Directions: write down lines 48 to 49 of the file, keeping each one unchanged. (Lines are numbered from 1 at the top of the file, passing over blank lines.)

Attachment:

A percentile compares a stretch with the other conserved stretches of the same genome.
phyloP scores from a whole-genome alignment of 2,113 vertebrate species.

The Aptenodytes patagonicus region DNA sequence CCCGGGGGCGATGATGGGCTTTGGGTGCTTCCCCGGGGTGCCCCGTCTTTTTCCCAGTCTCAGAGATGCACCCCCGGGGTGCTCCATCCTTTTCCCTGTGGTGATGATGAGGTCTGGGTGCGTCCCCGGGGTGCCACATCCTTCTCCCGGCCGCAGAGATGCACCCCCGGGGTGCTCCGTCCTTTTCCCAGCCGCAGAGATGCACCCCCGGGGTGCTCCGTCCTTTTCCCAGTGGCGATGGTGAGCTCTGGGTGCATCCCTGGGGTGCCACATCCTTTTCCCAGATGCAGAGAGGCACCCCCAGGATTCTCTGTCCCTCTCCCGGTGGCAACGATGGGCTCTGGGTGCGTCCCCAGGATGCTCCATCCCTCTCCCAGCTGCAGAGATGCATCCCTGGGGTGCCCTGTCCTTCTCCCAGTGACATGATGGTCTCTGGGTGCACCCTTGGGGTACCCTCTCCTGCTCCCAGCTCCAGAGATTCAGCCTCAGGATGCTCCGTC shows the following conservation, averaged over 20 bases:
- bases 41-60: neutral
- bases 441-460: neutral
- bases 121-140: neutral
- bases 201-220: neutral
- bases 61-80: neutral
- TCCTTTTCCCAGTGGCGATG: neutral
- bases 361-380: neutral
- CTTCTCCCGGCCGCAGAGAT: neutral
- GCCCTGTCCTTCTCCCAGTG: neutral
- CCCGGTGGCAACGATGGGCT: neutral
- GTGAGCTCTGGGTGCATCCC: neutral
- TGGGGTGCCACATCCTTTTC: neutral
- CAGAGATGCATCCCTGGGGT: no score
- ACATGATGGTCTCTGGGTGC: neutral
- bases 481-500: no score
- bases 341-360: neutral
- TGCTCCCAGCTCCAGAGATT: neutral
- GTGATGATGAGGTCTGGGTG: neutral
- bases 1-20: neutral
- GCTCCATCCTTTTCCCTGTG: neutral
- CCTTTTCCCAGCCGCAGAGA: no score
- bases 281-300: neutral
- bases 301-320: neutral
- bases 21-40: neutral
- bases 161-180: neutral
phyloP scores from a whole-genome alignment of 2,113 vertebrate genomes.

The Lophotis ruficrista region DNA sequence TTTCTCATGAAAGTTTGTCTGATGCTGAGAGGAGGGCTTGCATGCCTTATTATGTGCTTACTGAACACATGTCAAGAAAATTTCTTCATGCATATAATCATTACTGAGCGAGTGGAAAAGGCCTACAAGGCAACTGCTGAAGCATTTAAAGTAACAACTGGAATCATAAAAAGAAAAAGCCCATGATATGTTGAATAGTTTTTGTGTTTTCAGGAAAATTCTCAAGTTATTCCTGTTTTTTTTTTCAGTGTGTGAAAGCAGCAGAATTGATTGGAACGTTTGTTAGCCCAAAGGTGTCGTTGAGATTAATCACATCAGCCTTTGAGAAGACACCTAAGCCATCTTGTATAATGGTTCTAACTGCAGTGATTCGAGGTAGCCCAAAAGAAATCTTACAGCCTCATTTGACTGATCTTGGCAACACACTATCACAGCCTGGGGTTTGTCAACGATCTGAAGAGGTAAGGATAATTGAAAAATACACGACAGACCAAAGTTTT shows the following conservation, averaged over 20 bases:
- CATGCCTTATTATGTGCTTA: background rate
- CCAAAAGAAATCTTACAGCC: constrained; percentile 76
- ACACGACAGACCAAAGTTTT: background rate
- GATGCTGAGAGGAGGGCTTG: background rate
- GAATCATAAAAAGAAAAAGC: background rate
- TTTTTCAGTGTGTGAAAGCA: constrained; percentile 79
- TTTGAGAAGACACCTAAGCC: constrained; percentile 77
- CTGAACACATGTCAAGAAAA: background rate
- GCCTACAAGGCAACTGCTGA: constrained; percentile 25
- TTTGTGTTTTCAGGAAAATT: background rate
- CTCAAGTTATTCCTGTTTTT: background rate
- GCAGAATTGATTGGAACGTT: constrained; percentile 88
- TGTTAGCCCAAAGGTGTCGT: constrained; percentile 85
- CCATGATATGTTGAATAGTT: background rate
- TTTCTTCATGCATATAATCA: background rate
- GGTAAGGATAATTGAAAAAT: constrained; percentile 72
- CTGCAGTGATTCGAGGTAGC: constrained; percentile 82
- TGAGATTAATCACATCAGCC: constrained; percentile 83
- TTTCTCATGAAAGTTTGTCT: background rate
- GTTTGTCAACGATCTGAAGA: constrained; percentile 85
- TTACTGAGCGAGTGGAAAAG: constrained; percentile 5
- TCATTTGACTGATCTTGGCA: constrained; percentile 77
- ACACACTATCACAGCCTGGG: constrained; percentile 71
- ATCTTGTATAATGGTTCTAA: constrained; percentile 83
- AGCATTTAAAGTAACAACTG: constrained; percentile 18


- TGAGATTAATCACATCAGCC: constrained; percentile 83
- TTTCTCATGAAAGTTTGTCT: background rate